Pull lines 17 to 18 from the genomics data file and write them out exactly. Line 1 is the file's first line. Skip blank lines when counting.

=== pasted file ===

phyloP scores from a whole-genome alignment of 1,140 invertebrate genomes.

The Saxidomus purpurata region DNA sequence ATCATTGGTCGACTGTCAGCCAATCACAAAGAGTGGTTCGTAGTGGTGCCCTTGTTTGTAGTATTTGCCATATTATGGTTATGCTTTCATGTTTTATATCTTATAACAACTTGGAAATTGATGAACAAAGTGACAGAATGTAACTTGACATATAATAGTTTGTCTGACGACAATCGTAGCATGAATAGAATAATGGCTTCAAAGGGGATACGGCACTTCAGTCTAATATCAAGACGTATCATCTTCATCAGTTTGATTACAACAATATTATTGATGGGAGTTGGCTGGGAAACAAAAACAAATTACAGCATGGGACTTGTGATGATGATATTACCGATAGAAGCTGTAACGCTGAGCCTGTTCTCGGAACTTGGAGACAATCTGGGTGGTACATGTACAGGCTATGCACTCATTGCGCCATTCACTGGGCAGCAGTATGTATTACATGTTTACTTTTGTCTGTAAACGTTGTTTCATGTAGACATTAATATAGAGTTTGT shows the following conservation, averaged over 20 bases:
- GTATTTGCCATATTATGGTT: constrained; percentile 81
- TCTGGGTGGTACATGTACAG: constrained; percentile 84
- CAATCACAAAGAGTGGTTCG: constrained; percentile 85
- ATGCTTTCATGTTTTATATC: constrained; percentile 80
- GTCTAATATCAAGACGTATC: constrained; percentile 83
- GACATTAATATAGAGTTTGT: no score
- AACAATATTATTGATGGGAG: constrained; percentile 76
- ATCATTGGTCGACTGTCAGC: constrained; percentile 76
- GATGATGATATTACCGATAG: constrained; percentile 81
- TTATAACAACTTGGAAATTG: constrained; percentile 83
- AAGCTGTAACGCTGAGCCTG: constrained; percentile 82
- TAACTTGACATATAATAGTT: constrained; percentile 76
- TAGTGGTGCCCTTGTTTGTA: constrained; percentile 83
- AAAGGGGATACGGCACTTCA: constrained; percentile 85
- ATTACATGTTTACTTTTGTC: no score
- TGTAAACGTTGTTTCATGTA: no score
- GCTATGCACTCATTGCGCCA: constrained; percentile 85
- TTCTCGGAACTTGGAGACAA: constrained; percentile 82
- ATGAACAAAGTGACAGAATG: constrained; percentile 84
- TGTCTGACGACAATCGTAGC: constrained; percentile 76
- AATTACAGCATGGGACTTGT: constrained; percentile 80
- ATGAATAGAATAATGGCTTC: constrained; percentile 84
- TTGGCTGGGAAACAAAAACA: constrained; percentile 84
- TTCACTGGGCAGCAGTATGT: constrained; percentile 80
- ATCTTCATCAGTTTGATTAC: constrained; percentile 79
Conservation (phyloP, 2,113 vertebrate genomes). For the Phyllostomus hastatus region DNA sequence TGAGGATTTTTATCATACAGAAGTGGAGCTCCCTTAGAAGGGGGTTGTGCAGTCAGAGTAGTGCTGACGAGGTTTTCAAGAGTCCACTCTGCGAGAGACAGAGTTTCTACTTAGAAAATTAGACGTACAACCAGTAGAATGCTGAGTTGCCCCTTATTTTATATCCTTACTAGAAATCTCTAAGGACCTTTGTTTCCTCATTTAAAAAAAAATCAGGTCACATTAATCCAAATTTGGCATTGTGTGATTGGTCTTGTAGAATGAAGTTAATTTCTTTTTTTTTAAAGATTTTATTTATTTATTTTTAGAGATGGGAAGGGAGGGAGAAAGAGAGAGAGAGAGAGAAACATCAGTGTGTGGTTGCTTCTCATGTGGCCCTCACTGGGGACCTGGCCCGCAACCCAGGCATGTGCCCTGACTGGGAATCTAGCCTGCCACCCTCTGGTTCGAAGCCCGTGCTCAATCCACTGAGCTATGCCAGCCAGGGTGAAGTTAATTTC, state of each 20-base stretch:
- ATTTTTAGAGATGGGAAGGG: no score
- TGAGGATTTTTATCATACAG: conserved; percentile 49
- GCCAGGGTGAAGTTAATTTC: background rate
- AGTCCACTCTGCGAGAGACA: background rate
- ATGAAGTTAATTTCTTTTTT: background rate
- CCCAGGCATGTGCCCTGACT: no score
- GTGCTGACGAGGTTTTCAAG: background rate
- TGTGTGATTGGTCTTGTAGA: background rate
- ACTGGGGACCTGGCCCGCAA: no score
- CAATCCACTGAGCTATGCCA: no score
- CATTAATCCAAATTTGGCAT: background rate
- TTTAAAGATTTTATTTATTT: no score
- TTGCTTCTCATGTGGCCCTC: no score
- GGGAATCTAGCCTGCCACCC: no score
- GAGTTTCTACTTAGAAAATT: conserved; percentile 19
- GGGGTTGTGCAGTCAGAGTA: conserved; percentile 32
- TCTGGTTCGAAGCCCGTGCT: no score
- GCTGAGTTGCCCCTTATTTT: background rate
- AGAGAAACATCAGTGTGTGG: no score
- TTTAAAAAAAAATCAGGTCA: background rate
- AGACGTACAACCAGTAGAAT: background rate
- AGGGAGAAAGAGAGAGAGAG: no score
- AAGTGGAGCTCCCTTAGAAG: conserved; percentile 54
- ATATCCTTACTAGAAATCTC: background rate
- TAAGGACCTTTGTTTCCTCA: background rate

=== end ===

- ATTACATGTTTACTTTTGTC: no score
- TGTAAACGTTGTTTCATGTA: no score